Electric cars have taken a record share of new car orders at Fleet Alliance in the first quarter of 2022, accounting for 30% of its order bank.
A further 33% of new car orders have been for Hybrid vehicles.
The Glasgow-based leasing and fleet management firm expects to grow the electric element of its fleet further this year, following the launch of its electric salary sacrifice scheme.
Andy Bruce, Fleet Alliance CEO, said: “With almost two-thirds of orders either BEVs or HEVs, we are continuing to see significant growth in electric cars across our managed fleet, well ahead of the national rate, as more of our customers opt to go down an electric route.
“This is being helped by an ever-widening array of new electric models coming onto the market, as more manufacturers broaden their product line-ups to include both BEVs and HEVs.
“The only major constraint is that of vehicle supply due to the global shortage of semiconductors but, with the increase in new models, there are always solutions available.”
Last year, Fleet Alliance saw record demand for electric models with 52% of all orders during 2021 for plug-in cars.
Bruce said that demand was also being driven within existing clients as part of Fleet Alliance’s commitment to the EV100 movement. As an EV100 member, Fleet Alliance plans to electrify its managed fleet of more than 30,000 vehicles by 2030.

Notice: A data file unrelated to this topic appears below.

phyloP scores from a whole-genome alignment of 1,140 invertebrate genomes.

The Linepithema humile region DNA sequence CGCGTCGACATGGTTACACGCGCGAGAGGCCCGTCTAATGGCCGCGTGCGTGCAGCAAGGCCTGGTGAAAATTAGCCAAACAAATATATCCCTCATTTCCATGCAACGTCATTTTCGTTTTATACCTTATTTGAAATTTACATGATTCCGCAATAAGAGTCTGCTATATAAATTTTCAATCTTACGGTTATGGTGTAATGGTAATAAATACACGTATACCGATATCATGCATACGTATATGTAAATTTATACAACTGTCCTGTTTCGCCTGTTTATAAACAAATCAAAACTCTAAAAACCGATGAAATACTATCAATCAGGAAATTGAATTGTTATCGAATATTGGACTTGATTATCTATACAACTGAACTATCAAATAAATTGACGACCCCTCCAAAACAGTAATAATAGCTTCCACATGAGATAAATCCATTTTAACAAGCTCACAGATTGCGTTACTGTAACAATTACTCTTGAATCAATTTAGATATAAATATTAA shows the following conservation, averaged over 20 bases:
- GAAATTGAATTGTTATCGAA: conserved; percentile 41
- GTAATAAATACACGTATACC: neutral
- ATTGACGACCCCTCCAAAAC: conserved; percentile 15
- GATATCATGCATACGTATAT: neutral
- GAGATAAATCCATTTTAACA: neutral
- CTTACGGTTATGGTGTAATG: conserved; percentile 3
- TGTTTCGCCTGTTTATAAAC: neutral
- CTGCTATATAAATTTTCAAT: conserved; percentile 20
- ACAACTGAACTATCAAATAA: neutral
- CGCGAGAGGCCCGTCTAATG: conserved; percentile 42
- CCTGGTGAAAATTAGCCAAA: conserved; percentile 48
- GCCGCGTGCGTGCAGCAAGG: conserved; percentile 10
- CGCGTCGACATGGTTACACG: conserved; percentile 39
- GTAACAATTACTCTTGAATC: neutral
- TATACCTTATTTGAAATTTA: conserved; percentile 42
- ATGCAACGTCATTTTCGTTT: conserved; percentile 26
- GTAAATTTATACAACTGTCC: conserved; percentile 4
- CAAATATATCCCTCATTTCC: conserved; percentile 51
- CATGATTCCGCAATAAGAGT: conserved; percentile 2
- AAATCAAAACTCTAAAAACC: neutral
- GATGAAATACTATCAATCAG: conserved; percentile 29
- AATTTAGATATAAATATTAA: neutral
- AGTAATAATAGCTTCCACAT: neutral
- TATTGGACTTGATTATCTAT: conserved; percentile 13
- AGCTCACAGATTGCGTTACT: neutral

The Fleet Alliance figures compare with the latest SMMT new car market figures which show that sales of BEVs accounted for a 15.4% share of the UK new car market in the first quarter of 2022 – a new record but around half that seen in the Fleet Alliance order books.
And HEVs, meanwhile, took a 18.6% market share, compared to the 33% share on the Fleet Alliance fleet.
Across the UK, national figures show that conventional engine cars continue their steady decline in popularity, in line with the Fleet Alliance figures.
Sales of diesel cars fell 51% in the first three months of 2022, according to the SMMT, as fleets continue to shun the once popular and market-leading fuel.
Sales of petrol cars, meanwhile, fell 15% in the first quarter, and in the month of March were down 25%.